This post is by Colleen Smith of the Library of Congress.
Primary sources aren’t just for teaching content. They also give teachers tools to help their students practice integrating knowledge and ideas across related texts or sources. When students analyze diverse primary source types, they learn to recognize the strengths and weaknesses of different formats for conveying ideas, telling stories, and delivering information on a question or topic. Teachers can support that learning by selecting sources in varied formats and asking students to consider how different types of sources reveal important information about a topic, question, or idea.
So how might this work in practice? Primary source sets give teachers a curated set of diverse formats related to a particular theme or topic. The most recent primary source set on the Great Migration is an excellent collection of newspapers, maps, photographs, oral histories, and film that help to inform an understanding of the Great Migration. But how does each source type contribute to a unique insight about the Great Migration? Format-specific source analysis requires students to think about what a particular type of source can—and cannot—tell them about the Great Migration.
Practice format-specific analysis with your students. To get started, pose the question “What can this format (newspapers, maps, photographs, oral histories, film) tell me about the Great Migration?” Identify—or let students choose—items from the primary source set to launch an investigation.
- To support students in their analysis, select questions and follow-up activities from the format-specific teacher’s guides.
- If needed, model analyzing primary sources using one source format (newspaper, map, photograph, oral history, film).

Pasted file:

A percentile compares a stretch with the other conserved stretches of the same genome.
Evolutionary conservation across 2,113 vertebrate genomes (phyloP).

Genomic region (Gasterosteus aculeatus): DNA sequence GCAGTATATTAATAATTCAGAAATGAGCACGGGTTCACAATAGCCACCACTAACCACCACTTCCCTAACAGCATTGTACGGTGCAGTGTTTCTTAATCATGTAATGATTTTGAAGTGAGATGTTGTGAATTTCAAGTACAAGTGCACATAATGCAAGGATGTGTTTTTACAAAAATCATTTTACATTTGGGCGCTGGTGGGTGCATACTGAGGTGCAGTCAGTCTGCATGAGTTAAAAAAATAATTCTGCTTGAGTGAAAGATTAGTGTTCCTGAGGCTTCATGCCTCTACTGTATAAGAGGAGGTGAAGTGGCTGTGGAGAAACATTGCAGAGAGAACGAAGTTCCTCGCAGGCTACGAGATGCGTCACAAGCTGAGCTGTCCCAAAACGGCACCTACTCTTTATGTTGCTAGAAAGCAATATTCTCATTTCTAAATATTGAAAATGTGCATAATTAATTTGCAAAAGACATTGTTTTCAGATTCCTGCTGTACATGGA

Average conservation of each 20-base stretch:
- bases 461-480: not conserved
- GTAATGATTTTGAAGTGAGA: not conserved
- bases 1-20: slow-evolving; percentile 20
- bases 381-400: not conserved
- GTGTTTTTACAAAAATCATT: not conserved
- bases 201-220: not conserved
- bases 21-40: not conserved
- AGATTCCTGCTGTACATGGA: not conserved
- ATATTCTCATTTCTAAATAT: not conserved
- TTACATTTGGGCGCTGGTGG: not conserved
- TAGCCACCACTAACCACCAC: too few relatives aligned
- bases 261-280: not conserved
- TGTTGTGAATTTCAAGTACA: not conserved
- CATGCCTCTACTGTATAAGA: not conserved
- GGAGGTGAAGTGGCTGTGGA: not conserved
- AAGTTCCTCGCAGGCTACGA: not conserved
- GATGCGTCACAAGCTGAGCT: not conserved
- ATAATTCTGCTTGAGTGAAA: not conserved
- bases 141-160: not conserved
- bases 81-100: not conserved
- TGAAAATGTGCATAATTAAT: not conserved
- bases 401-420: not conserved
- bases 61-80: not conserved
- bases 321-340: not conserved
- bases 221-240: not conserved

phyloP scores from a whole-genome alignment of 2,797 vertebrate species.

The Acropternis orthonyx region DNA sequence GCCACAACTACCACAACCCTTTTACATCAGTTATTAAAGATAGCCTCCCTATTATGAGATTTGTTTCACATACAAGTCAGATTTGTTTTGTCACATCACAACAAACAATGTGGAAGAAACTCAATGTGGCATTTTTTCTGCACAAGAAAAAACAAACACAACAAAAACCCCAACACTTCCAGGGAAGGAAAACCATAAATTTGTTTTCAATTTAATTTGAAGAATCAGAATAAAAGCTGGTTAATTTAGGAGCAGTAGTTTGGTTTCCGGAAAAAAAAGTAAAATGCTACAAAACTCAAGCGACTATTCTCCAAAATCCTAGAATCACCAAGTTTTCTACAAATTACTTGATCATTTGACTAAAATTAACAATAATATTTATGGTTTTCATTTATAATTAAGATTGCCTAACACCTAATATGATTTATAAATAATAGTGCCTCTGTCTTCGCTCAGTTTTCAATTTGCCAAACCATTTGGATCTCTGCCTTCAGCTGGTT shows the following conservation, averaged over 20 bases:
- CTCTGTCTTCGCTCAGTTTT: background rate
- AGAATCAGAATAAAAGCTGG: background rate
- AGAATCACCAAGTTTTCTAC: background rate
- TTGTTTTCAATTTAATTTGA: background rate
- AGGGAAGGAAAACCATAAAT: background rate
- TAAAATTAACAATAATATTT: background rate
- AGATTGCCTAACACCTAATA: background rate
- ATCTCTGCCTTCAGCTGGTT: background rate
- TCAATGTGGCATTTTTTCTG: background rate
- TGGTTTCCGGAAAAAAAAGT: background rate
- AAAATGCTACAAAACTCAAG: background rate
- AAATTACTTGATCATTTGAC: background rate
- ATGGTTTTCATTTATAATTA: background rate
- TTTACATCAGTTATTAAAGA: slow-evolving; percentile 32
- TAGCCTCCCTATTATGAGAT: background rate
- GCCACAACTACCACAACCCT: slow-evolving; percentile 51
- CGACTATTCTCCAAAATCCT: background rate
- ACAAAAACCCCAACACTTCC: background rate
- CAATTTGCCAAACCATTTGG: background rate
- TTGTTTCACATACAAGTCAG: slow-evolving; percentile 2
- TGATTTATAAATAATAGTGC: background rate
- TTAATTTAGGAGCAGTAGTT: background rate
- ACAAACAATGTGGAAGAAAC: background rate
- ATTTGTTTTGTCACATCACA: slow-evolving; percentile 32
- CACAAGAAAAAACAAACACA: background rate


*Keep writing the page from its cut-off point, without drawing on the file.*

- Format analysis is a naturally collaborative activity and a good time for students to practice working in groups. You may:
- Group students according to source types found in the Great Migration Source Set (newspapers, maps, photographs, oral histories, and film), or
- Practice format analysis as a jigsaw activity: Students within a small group each analyze a different source format.
- As students analyze their sources, build in time for them to consider the uniqueness of their source format for understanding more about the Great Migration. Introduce the related question: What doesn’t this format tell me about the Great Migration?
- Allow time for discussion and for students to share their conclusions about the pros and cons of different source types. Discussion might form naturally in small groups or could be facilitated as a whole class activity.
Possible prompts for discussion might include:
- What did you learn about the Great Migration from the source you analyzed?
- Think about the perspective your source brings: How does that contribute to your understanding of the Great Migration? What questions does it raise?
- Is your source mostly visual? Text? Combination? How does that affect the way it conveys information and your ability to understand the information?
- How might using multiple formats together change your understanding of the Great Migration versus if you only looked at one source type?
Check out other primary source sets to practice format-specific analysis on other themes.
In what ways do you help students see the value and limitations of different source types? Let us know in the comments!
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